Every four years, fans and the World Cup have a passionate and all-consuming love affair. But when it's over, it's over.
The San Francisco Giants have a very particular problem with their broadcast team and their female fans. But it's bigger than the Giants, and bigger than it seems.
You can bet on an Arsenal game from inside Emirates Stadium, but Americans need to go to Las Vegas or a series of dodgy websites. Why is it so much harder to bet on a soccer game in the United States than it is in the United Kingdom?
Or: why commencement speeches, even those by baseball's grumpiest and most self-impressed geniuses, are universally bullshit. But maybe especially ones given by Tony La Russa.
The '99-00 Orlando Magic weren't a good team. They weren't that bad, either. But given that this was a team built to fail, their mediocrity became memorable.
Five sets and then some in The Bullring, creeping loneliness on the outer courts, a noteworthy dearth of crepes, and other notes from a day at the French Open.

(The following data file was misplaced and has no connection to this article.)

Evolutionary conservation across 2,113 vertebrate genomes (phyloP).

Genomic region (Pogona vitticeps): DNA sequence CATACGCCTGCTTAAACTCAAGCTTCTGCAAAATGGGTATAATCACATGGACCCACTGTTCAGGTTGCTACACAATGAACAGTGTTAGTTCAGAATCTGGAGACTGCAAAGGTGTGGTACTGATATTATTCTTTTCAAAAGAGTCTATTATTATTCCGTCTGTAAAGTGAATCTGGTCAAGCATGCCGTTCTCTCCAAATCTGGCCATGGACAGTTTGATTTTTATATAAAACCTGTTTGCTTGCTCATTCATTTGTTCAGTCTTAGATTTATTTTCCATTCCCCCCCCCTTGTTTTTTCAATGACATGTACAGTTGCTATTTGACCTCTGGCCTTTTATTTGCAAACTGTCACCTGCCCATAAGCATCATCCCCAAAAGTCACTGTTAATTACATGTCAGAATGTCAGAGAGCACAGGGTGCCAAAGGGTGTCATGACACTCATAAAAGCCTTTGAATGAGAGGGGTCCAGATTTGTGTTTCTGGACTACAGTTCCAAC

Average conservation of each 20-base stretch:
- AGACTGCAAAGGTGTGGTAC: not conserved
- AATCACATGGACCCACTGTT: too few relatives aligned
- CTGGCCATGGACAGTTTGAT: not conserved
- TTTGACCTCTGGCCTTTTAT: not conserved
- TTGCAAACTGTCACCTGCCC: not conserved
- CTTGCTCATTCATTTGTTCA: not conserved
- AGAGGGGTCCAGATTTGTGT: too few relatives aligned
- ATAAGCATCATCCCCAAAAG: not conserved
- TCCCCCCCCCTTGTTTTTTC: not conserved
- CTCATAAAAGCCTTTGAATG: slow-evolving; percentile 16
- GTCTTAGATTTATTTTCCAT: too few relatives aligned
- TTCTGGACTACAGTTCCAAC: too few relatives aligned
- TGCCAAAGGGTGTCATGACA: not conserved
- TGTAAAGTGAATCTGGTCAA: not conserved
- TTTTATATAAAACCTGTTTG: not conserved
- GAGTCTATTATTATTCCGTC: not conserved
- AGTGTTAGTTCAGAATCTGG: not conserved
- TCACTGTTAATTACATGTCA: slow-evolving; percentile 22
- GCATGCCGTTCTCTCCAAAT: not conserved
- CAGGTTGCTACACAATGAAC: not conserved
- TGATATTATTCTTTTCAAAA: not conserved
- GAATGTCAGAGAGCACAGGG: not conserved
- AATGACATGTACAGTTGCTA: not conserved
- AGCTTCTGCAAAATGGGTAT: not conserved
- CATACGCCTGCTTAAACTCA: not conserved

In what's already looking like a lost season for the Pittsburgh Pirates, Andrew McCutchen offers proof of another, brighter possibility, and a very different game.
Remembering what either was or wasn't a visitation from the gunning ghost of the former New Jersey Nets star, a refugee from a place that doesn't exist anymore.
How a 2016 Olympic hopeful came from behind, again and again, and wound up where he was never supposed to be.
For a generation, Manchester United stood for a certain way of being a soccer team. They were never really that, of course, but that was never quite the point.